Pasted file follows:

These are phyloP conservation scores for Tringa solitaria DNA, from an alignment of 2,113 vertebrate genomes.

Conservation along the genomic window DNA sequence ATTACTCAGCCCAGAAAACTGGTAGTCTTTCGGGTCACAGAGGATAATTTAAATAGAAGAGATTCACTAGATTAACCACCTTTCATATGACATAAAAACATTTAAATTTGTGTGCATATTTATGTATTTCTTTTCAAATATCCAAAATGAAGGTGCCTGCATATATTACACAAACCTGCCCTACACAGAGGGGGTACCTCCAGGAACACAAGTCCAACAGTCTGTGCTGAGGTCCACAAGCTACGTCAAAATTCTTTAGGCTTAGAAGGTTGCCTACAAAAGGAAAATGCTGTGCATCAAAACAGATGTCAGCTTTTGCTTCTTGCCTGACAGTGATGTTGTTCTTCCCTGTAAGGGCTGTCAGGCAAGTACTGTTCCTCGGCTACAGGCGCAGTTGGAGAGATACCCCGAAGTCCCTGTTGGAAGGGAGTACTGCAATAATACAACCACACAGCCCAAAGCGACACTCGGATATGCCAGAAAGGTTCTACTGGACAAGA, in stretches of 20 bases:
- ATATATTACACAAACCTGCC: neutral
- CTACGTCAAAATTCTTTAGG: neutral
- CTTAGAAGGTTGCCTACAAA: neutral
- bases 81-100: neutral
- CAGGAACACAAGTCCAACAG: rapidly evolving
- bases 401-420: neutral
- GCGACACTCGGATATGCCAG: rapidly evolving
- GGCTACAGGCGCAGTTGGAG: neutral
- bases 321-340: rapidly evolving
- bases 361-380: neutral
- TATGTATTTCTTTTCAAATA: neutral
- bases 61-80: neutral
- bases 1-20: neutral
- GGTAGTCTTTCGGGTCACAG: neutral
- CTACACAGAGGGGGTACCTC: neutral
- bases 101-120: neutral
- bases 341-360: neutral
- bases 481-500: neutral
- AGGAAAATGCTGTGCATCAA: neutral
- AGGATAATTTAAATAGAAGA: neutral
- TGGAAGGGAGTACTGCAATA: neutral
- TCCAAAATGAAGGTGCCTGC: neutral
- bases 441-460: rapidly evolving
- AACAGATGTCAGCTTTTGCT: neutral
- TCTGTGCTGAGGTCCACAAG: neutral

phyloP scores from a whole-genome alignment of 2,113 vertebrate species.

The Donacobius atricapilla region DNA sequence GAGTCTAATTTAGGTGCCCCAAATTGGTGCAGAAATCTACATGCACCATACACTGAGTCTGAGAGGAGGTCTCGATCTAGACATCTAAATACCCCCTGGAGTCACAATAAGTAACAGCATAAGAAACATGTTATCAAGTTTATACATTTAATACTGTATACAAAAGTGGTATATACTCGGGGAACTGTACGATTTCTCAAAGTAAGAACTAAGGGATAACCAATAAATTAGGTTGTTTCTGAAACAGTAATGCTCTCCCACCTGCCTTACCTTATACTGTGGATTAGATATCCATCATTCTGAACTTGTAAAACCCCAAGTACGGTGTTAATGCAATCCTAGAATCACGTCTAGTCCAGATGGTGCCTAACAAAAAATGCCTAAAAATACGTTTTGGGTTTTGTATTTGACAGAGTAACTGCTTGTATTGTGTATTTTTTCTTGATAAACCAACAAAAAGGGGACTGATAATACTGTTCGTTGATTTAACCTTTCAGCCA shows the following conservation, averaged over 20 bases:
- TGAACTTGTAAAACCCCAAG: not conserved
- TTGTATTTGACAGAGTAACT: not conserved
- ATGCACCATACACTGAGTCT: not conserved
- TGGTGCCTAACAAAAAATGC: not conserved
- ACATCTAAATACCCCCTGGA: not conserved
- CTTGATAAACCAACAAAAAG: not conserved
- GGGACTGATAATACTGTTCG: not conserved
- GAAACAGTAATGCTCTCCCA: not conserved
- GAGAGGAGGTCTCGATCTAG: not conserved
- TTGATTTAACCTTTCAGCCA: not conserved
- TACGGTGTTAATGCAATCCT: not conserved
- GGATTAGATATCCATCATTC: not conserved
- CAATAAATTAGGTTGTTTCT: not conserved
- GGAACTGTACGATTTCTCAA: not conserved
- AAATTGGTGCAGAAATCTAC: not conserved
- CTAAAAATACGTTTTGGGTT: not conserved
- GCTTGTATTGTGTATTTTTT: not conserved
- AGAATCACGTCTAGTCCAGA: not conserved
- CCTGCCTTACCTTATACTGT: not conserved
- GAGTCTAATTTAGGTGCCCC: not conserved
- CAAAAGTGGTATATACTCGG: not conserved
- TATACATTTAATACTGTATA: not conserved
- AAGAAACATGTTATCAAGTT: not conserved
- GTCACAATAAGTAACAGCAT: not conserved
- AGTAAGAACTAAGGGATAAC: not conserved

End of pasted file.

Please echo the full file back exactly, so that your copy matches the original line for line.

These are phyloP conservation scores for Tringa solitaria DNA, from an alignment of 2,113 vertebrate genomes.

Conservation along the genomic window DNA sequence ATTACTCAGCCCAGAAAACTGGTAGTCTTTCGGGTCACAGAGGATAATTTAAATAGAAGAGATTCACTAGATTAACCACCTTTCATATGACATAAAAACATTTAAATTTGTGTGCATATTTATGTATTTCTTTTCAAATATCCAAAATGAAGGTGCCTGCATATATTACACAAACCTGCCCTACACAGAGGGGGTACCTCCAGGAACACAAGTCCAACAGTCTGTGCTGAGGTCCACAAGCTACGTCAAAATTCTTTAGGCTTAGAAGGTTGCCTACAAAAGGAAAATGCTGTGCATCAAAACAGATGTCAGCTTTTGCTTCTTGCCTGACAGTGATGTTGTTCTTCCCTGTAAGGGCTGTCAGGCAAGTACTGTTCCTCGGCTACAGGCGCAGTTGGAGAGATACCCCGAAGTCCCTGTTGGAAGGGAGTACTGCAATAATACAACCACACAGCCCAAAGCGACACTCGGATATGCCAGAAAGGTTCTACTGGACAAGA, in stretches of 20 bases:
- ATATATTACACAAACCTGCC: neutral
- CTACGTCAAAATTCTTTAGG: neutral
- CTTAGAAGGTTGCCTACAAA: neutral
- bases 81-100: neutral
- CAGGAACACAAGTCCAACAG: rapidly evolving
- bases 401-420: neutral
- GCGACACTCGGATATGCCAG: rapidly evolving
- GGCTACAGGCGCAGTTGGAG: neutral
- bases 321-340: rapidly evolving
- bases 361-380: neutral
- TATGTATTTCTTTTCAAATA: neutral
- bases 61-80: neutral
- bases 1-20: neutral
- GGTAGTCTTTCGGGTCACAG: neutral
- CTACACAGAGGGGGTACCTC: neutral
- bases 101-120: neutral
- bases 341-360: neutral
- bases 481-500: neutral
- AGGAAAATGCTGTGCATCAA: neutral
- AGGATAATTTAAATAGAAGA: neutral
- TGGAAGGGAGTACTGCAATA: neutral
- TCCAAAATGAAGGTGCCTGC: neutral
- bases 441-460: rapidly evolving
- AACAGATGTCAGCTTTTGCT: neutral
- TCTGTGCTGAGGTCCACAAG: neutral

phyloP scores from a whole-genome alignment of 2,113 vertebrate species.

The Donacobius atricapilla region DNA sequence GAGTCTAATTTAGGTGCCCCAAATTGGTGCAGAAATCTACATGCACCATACACTGAGTCTGAGAGGAGGTCTCGATCTAGACATCTAAATACCCCCTGGAGTCACAATAAGTAACAGCATAAGAAACATGTTATCAAGTTTATACATTTAATACTGTATACAAAAGTGGTATATACTCGGGGAACTGTACGATTTCTCAAAGTAAGAACTAAGGGATAACCAATAAATTAGGTTGTTTCTGAAACAGTAATGCTCTCCCACCTGCCTTACCTTATACTGTGGATTAGATATCCATCATTCTGAACTTGTAAAACCCCAAGTACGGTGTTAATGCAATCCTAGAATCACGTCTAGTCCAGATGGTGCCTAACAAAAAATGCCTAAAAATACGTTTTGGGTTTTGTATTTGACAGAGTAACTGCTTGTATTGTGTATTTTTTCTTGATAAACCAACAAAAAGGGGACTGATAATACTGTTCGTTGATTTAACCTTTCAGCCA shows the following conservation, averaged over 20 bases:
- TGAACTTGTAAAACCCCAAG: not conserved
- TTGTATTTGACAGAGTAACT: not conserved
- ATGCACCATACACTGAGTCT: not conserved
- TGGTGCCTAACAAAAAATGC: not conserved
- ACATCTAAATACCCCCTGGA: not conserved
- CTTGATAAACCAACAAAAAG: not conserved
- GGGACTGATAATACTGTTCG: not conserved
- GAAACAGTAATGCTCTCCCA: not conserved
- GAGAGGAGGTCTCGATCTAG: not conserved
- TTGATTTAACCTTTCAGCCA: not conserved
- TACGGTGTTAATGCAATCCT: not conserved
- GGATTAGATATCCATCATTC: not conserved
- CAATAAATTAGGTTGTTTCT: not conserved
- GGAACTGTACGATTTCTCAA: not conserved
- AAATTGGTGCAGAAATCTAC: not conserved
- CTAAAAATACGTTTTGGGTT: not conserved
- GCTTGTATTGTGTATTTTTT: not conserved
- AGAATCACGTCTAGTCCAGA: not conserved
- CCTGCCTTACCTTATACTGT: not conserved
- GAGTCTAATTTAGGTGCCCC: not conserved
- CAAAAGTGGTATATACTCGG: not conserved
- TATACATTTAATACTGTATA: not conserved
- AAGAAACATGTTATCAAGTT: not conserved
- GTCACAATAAGTAACAGCAT: not conserved
- AGTAAGAACTAAGGGATAAC: not conserved